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The difference between Plaque and Tartar

Plaque is sticky and colourless; it contains bacteria that build up naturally on tooth surfaces and especially along the gum line. Sugars in food and drinks can combine with plaque bacteria to release acids. These acids attack tooth enamel and break it down, which can then create cavities. Plaque bacteria can also contribute to gum disease, like gingivitis. Regular brushing and flossing are your most effective tools in the fight against plaque. If it’s not removed daily, plaque eventually accumulates and hardens into tartar. 

Tartar, sometimes called calculus, is plaque that has hardened on your teeth. Tartar can also form at and underneath the gum line and can irritate gum tissues. Tartar is formed when residual plaque on the surface of the tooth reacts with minerals in your saliva. Only a dentist can remove tartar.


Ian, the Mosman dentist. Dentist Mosman.


Image:Pixabay

Everything you need to know about a cavity

What is a cavity?

Decay happens over time and the result is a cavity. Teeth are covered with a hard protective top layer called enamel. But once the enamel is weakened by acids produced by bacteria, a pit or cavity is formed in or on the tooth surface.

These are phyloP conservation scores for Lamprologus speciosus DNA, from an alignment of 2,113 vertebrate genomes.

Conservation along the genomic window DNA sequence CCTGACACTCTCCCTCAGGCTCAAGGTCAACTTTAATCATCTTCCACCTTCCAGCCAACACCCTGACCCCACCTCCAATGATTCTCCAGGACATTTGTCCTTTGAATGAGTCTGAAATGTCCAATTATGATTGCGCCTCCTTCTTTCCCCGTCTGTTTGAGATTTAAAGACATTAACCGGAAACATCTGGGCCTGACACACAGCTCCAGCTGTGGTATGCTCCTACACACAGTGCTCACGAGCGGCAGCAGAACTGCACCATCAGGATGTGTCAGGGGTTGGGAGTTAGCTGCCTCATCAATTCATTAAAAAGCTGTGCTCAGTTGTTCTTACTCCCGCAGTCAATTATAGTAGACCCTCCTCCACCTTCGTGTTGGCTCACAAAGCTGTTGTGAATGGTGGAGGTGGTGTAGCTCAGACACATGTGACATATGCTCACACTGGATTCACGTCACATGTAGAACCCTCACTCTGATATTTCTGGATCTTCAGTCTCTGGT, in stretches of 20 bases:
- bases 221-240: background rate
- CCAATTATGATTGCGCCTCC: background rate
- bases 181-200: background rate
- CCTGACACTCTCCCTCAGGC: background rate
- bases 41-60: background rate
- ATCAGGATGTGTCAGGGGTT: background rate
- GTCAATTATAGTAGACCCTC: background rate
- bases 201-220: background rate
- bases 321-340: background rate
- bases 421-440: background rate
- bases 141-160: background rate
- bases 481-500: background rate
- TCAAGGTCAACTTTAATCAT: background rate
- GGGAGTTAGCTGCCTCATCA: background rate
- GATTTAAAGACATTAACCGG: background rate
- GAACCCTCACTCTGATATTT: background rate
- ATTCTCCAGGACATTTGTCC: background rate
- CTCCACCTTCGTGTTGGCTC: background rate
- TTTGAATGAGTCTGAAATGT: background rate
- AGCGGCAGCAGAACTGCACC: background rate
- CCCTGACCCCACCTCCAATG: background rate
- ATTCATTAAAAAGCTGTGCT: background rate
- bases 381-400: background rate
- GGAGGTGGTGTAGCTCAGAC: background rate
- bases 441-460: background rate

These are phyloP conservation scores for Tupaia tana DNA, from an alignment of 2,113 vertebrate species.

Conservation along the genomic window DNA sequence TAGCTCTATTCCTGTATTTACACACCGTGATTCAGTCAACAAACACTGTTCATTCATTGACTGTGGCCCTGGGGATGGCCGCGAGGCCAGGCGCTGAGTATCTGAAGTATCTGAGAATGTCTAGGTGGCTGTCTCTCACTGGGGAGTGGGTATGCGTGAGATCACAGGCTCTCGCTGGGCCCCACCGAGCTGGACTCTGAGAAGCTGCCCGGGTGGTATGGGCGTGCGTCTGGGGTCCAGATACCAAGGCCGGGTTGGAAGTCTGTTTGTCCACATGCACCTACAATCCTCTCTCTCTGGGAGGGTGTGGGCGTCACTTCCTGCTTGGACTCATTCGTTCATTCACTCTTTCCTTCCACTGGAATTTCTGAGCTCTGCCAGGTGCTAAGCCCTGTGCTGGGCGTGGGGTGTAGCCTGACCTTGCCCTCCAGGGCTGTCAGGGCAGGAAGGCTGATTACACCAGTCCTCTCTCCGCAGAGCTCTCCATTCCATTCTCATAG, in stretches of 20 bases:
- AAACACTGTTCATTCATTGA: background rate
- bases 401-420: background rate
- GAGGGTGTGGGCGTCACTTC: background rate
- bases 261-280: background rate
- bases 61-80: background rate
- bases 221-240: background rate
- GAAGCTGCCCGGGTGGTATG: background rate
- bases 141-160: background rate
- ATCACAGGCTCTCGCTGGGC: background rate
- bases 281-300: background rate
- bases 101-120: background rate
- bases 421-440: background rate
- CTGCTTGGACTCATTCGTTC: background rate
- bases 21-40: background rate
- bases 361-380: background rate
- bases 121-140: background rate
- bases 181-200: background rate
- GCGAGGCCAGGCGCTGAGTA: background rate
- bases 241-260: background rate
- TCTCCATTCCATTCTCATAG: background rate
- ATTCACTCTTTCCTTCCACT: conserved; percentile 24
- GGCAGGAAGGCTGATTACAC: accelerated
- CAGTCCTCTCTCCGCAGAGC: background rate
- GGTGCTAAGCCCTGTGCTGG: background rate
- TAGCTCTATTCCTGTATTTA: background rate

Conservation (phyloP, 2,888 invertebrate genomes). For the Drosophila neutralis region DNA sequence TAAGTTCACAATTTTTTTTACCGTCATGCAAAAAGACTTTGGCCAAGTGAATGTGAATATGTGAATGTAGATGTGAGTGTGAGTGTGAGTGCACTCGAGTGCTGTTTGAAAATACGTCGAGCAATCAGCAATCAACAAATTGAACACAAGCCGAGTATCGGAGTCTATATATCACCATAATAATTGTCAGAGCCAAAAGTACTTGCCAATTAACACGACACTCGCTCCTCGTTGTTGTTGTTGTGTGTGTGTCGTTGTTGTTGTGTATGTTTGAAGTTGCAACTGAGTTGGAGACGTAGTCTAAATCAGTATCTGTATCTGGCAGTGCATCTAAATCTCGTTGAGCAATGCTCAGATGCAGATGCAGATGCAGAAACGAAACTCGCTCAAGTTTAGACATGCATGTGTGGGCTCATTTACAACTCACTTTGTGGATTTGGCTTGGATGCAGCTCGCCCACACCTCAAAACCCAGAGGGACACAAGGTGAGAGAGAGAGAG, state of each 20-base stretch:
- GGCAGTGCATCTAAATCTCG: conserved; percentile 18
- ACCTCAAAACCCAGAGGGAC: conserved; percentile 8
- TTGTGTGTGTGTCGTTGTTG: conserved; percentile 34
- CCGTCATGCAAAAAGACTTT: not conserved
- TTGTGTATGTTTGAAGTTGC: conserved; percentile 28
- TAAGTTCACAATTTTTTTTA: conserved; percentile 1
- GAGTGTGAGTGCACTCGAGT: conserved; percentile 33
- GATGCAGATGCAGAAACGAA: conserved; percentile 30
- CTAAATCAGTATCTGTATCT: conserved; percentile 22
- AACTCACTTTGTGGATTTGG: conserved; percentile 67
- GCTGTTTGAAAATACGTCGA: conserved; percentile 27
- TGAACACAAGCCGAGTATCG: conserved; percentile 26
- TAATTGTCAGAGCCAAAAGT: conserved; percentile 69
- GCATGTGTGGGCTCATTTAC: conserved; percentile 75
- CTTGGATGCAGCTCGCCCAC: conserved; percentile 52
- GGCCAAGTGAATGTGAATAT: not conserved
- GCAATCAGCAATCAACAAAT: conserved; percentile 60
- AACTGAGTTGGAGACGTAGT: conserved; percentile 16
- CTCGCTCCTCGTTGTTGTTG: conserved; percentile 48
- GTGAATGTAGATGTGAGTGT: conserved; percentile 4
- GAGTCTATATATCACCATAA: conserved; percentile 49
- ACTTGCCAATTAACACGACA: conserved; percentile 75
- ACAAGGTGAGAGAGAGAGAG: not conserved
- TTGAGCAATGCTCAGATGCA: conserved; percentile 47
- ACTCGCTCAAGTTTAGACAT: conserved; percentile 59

Do I have cavities?

Your dentist finds cavities during a regular dental checkup. They probe your teeth, looking for soft spots, or use X-rays to check between your teeth.

If you’ve had a cavity for a while, you might get a toothache, especially after you eat or drink something sweet, hot, or cold. Sometimes you can see pits or holes in your teeth.

How are they treated?

The most basic form of treatment for a cavity is a filling, which is when the decayed portion of the tooth is drilled away and replaced with a filling material.

How can I prevent cavities?

Preventing cavities is best accomplished by brushing and flossing regularly, maintaining a balanced diet and limiting the amount of sugar consumed. Flossing is critical to remove food particles and plaque from between the teeth. In addition, a dental check up every six months allows dentists to identify early signs of cavities and stop them.

Ian, the Mosman dentist. Dentist Mosman.

Image:Pixabay

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